The second tip is to fish Shrimp Tail Teasers as low in the river system and as early in the season as you can. Steelhead fresh from the ocean are steelhead fresh from feeding in the ocean, and shrimp are a key food source for them. Fish, steelhead included, tend to bite better when they’re shown something that looks and smells like an expected food source. This is certainly not to say that Shrimp Tail Teasers won’t work on fish that have been in the river awhile, fresh-from-the-ocean fish in particular really hammer them.
When winter rivers are much lower, and have virtually UNlimited visibility, the size, bulk, and color of even a regular 4-inch pink worm trimmed down to three inches can be too much stimulation for a steelhead. When I want to run plastic in these situations, there is one product I reach for, and that’s XFactor’s 3-inch Miracle Worm. These diminutive little beauties have a couple of significant advantages over other worms.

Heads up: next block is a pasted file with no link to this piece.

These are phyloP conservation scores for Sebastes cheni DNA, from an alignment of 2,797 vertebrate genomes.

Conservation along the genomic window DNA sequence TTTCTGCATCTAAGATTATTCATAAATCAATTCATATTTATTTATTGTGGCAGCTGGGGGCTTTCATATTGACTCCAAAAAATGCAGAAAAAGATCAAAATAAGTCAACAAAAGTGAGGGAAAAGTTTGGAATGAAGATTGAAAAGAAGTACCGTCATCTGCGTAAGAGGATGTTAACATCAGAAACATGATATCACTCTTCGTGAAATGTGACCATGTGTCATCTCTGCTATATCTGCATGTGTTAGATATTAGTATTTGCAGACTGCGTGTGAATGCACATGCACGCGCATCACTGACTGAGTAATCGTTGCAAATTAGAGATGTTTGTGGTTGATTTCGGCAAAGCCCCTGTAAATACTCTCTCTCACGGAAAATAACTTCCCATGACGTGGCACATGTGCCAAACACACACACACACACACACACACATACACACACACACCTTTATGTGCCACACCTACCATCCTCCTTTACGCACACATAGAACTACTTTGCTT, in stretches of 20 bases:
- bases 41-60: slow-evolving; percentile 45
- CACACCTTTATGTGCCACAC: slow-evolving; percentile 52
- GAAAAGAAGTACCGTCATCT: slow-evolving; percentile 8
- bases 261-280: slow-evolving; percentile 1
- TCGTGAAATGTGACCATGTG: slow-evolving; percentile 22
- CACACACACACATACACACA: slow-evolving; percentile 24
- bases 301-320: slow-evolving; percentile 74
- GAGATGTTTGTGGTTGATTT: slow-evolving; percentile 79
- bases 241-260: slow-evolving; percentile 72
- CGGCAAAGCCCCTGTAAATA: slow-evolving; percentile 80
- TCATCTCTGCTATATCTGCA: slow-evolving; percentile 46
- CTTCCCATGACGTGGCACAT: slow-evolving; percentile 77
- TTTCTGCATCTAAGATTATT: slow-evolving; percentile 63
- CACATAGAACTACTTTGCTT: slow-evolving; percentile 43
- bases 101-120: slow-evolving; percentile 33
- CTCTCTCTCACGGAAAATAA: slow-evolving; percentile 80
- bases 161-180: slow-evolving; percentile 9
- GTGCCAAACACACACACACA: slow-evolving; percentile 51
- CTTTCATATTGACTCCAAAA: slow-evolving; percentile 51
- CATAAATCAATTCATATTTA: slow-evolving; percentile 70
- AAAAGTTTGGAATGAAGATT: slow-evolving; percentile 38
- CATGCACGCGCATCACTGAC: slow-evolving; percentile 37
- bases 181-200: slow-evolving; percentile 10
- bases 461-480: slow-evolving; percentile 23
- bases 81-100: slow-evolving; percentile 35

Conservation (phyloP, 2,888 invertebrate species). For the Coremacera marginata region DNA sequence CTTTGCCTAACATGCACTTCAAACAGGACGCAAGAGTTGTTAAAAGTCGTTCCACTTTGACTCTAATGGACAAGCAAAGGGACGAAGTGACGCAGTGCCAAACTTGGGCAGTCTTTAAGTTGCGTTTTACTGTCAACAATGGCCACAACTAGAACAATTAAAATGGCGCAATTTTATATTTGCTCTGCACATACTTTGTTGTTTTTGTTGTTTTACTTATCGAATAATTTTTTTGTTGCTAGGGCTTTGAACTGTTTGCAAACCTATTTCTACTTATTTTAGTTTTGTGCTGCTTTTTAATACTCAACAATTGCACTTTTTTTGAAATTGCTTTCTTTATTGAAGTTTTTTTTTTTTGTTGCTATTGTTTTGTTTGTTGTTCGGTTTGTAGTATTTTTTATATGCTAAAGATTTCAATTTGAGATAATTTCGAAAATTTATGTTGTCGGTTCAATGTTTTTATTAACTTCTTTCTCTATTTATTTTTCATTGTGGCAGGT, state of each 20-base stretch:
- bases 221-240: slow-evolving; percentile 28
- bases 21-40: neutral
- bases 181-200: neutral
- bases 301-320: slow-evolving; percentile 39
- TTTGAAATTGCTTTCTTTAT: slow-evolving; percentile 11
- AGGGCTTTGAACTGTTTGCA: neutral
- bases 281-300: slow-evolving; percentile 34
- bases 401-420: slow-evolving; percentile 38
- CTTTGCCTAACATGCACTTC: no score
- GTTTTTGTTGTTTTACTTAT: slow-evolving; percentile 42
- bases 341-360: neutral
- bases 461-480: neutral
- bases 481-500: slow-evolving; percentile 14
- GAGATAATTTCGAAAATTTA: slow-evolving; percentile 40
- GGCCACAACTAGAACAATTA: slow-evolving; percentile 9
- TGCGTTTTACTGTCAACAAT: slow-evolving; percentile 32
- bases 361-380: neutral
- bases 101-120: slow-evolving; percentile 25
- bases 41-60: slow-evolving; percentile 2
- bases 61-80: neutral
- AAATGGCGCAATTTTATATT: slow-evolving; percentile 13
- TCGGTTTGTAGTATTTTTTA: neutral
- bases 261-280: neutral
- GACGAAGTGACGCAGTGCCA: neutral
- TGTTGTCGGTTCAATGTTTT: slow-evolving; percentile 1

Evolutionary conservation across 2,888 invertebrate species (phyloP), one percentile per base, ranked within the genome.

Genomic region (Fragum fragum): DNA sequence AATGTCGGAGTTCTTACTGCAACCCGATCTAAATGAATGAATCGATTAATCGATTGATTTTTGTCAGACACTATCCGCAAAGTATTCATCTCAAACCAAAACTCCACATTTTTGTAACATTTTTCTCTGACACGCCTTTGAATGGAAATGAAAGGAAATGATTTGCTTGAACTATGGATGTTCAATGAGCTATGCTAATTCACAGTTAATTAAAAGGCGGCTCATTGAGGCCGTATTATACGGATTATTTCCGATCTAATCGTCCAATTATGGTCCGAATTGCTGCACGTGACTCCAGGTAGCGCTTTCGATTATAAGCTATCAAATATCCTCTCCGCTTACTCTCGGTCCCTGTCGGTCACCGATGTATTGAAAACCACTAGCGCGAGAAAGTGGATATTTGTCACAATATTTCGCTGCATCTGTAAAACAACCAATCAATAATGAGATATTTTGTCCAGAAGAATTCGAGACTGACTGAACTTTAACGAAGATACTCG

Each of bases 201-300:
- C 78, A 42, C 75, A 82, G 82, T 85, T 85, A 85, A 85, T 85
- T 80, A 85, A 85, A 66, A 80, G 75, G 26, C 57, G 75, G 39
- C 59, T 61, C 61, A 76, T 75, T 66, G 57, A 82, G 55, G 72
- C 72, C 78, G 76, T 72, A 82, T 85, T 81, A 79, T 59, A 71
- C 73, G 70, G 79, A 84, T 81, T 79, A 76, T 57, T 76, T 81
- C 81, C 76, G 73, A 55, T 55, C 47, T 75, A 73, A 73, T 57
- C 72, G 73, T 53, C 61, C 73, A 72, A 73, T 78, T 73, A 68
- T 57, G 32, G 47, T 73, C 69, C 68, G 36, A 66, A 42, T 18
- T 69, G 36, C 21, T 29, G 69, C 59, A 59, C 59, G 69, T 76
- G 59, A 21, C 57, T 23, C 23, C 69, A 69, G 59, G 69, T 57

The author with a beautiful native steelhead, caught with a 3" XFactor Tackle Miracle Worm
First, Miracle Worms aren’t only shorter than regular 4-inch worms, but they’re also much thinner. Whereas added bulk is a good thing in low-visibility conditions, it is not good for skinny, clear water. In these conditions, the steelhead don’t need size, color, scent and vibration to locate a lure. They can see it coming from a long ways away, and they have the opportunity to examine it for a little bit longer before they strike. With these smaller worms, there is nothing there to make the steelhead uncomfortable. We get the movement of a plastic worm, but in a smaller, less stimulating package.